Branstrom and Pachankis sought to generate “support for policies that ensure coverage of gender-affirming treatments.” Their study demonstrated that neither “gender-affirming hormone treatment” nor “gender-affirming surgery” achieved reductions in utilization of mental health services for transgender-identified people in the first of its kind total population study of them. Our team is of the conviction that many of the pro-transition studies we have read fare no better. Fad medicine is bad medicine, and gender anxious people deserve better than the rush to transition.

Andrè Van Mol, MD

About Andrè Van Mol, MD

André Van Mol, MD is a board-certified family physician in private practice. He serves on the boards of Bethel Church of Redding and Moral Revolution (, and is the co-chair of the American College of Pediatrician’s Committee on Adolescent Sexuality. He speaks and writes on bioethics and Christian apologetics, and is experienced in short-term medical missions. Dr. Van Mol teaches a course on Bioethics for the Bethel School of Supernatural Ministry. He and his wife Evelyn —both former U.S. Naval officers—have two sons and two daughters, the latter of whom were among their nine foster children.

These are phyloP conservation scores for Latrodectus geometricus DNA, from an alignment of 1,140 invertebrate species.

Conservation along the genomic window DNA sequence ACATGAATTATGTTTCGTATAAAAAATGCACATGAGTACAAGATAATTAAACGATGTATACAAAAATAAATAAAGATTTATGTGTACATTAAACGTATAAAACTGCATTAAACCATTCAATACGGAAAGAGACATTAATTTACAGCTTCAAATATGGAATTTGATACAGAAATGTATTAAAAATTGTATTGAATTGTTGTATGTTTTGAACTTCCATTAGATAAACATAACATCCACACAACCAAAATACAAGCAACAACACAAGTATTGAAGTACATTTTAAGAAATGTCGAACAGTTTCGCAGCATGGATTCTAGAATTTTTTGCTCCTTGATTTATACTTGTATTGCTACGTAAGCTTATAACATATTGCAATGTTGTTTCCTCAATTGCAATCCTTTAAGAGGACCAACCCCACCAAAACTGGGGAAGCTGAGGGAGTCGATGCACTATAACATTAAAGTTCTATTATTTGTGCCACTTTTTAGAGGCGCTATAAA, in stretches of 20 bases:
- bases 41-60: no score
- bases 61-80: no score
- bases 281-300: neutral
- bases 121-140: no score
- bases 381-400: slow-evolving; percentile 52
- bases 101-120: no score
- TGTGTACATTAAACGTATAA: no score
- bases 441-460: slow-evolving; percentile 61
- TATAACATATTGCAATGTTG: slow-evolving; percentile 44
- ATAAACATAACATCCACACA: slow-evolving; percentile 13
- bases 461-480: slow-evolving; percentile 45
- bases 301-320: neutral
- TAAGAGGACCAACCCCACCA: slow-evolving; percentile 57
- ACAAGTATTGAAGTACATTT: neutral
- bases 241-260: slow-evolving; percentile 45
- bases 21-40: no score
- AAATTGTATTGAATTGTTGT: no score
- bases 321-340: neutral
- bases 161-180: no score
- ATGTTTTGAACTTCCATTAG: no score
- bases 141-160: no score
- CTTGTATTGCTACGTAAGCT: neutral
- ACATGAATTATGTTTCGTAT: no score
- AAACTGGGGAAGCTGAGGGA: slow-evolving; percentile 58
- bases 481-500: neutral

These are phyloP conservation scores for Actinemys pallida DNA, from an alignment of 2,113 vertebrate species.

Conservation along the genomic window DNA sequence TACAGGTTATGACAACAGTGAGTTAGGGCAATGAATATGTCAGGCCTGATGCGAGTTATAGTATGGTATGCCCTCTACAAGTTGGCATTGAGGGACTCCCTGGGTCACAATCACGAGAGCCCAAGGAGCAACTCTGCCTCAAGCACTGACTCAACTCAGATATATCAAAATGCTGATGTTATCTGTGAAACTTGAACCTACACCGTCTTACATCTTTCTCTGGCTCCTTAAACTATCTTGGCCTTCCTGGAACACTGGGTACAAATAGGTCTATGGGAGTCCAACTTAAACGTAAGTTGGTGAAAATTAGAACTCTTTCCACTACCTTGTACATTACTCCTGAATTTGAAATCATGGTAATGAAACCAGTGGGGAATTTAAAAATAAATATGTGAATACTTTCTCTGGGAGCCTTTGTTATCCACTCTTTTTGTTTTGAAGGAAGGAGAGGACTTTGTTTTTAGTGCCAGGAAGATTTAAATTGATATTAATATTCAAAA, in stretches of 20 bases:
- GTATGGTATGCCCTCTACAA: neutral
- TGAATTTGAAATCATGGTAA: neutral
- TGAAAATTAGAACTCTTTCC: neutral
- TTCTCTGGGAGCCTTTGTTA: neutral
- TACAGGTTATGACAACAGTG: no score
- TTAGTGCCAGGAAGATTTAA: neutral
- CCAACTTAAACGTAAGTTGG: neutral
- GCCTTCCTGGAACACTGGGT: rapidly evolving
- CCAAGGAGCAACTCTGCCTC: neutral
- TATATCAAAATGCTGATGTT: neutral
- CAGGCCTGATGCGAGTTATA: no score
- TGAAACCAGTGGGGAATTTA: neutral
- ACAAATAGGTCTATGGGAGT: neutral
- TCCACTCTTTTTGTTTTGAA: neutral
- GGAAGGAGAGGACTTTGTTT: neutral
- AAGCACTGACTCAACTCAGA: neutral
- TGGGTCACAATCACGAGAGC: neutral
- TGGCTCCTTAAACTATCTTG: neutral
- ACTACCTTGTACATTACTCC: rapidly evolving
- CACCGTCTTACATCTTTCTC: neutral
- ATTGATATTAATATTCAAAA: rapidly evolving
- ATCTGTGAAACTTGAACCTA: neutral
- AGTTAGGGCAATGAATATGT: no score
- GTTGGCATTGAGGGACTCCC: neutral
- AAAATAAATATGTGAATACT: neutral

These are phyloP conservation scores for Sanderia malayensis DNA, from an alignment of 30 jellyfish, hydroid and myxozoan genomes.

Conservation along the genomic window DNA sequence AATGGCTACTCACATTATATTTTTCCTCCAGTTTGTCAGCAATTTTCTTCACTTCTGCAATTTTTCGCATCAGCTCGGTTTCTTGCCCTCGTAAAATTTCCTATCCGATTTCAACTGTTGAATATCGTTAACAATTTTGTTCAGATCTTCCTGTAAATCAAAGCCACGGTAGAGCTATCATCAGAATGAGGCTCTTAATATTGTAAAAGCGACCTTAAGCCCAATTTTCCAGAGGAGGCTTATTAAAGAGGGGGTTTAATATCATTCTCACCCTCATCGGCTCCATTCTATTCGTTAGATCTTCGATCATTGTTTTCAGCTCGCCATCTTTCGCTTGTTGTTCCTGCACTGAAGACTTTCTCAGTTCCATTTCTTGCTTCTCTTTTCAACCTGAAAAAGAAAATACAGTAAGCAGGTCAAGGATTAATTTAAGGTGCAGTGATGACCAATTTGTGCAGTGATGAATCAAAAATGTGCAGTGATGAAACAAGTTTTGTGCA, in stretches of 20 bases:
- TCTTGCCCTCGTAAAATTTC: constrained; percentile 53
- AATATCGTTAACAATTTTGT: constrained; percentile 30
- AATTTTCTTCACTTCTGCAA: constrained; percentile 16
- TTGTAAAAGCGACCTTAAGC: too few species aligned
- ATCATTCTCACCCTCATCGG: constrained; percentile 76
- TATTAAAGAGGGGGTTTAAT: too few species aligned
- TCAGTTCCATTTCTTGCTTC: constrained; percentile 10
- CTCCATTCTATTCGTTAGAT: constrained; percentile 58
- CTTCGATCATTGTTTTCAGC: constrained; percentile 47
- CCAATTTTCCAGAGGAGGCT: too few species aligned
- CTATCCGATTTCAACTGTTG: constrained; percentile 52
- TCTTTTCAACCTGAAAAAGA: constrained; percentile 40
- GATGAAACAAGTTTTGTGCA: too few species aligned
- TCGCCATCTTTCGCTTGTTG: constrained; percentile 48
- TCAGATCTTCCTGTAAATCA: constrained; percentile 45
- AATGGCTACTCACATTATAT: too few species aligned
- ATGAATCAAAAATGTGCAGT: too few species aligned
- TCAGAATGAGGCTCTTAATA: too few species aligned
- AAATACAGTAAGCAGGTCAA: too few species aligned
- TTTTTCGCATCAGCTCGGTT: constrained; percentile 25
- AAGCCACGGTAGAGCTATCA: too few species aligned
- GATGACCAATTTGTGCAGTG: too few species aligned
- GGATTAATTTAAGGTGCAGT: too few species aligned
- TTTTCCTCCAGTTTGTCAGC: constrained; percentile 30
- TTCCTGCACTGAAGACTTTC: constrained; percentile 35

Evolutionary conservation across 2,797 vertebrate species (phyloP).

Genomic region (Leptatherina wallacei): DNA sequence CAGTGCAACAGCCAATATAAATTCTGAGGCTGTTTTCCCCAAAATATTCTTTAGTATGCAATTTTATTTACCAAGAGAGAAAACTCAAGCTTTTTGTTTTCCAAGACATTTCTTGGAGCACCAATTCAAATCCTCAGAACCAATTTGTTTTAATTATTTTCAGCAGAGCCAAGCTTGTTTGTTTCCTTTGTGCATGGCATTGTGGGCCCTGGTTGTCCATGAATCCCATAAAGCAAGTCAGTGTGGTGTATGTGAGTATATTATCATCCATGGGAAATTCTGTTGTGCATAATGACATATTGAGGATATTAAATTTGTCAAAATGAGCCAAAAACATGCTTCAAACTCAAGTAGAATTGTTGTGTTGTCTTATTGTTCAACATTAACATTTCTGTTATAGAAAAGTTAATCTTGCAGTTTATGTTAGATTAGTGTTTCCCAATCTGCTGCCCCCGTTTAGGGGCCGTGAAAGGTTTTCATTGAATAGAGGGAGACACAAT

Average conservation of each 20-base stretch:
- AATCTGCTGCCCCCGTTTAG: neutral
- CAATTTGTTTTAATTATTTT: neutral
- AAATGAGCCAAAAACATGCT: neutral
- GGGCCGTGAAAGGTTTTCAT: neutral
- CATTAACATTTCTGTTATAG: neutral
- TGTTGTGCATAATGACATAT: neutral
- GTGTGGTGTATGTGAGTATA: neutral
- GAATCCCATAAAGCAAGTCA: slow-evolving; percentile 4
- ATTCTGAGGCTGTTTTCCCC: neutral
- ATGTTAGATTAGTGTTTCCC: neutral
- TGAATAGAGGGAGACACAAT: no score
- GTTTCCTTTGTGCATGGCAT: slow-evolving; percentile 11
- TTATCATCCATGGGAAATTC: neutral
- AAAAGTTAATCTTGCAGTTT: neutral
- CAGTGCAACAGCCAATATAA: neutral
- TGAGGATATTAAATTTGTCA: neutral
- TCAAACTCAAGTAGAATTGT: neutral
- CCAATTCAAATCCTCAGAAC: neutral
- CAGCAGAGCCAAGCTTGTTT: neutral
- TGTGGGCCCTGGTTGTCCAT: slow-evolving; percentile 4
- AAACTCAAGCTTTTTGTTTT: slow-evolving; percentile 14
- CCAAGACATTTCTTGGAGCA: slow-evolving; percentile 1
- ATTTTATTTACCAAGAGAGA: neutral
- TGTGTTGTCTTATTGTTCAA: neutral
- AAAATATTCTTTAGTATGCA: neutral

1. Avatar Dave Thompson on September 1, 2020 at 1:56 pm

    Thank you for insisting on the truth and for taking the time and effort it required to expose the lies of truly bad science! As the scripture says, “An honest witness tells the truth; a false witness tells lies.” – Proverbs 12:17

  2. Avatar Tom on June 11, 2021 at 7:13 am

    What do you make of the Almazan study published in JAMA surgery in May of this year?